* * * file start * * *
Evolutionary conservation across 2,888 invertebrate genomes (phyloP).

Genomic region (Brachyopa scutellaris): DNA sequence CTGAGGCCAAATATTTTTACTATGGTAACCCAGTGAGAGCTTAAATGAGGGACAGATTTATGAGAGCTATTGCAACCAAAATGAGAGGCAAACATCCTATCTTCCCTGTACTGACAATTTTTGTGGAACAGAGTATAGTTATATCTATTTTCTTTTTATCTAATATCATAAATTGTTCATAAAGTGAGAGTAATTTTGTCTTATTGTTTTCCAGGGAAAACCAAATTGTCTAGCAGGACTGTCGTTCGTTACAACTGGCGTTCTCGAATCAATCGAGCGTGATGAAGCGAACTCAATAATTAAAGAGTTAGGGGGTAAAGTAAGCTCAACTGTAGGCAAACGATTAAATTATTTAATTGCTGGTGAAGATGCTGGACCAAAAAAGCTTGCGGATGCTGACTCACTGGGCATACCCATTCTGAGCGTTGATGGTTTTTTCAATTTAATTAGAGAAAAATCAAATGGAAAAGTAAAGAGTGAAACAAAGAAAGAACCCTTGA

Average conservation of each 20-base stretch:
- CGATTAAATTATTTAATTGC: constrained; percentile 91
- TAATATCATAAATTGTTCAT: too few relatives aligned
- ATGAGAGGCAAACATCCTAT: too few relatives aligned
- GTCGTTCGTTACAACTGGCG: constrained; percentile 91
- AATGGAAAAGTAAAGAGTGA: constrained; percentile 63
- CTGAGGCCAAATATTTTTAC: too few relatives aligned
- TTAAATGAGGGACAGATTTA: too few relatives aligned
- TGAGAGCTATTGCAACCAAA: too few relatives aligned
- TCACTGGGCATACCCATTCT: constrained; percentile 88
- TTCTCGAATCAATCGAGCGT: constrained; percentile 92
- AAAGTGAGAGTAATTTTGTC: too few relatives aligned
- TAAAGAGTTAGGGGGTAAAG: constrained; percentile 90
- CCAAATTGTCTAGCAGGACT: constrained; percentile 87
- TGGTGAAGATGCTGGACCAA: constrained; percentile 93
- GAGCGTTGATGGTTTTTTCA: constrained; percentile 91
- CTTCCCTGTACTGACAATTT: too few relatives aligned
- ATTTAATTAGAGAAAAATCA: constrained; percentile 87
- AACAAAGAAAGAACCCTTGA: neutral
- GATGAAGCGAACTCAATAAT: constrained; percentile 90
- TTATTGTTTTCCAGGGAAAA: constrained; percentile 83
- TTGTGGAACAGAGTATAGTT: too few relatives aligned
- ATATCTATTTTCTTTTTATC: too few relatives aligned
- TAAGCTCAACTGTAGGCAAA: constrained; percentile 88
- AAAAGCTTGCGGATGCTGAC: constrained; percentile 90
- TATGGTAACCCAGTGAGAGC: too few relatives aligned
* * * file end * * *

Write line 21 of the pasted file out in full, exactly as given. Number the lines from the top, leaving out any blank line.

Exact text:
- AACAAAGAAAGAACCCTTGA: neutral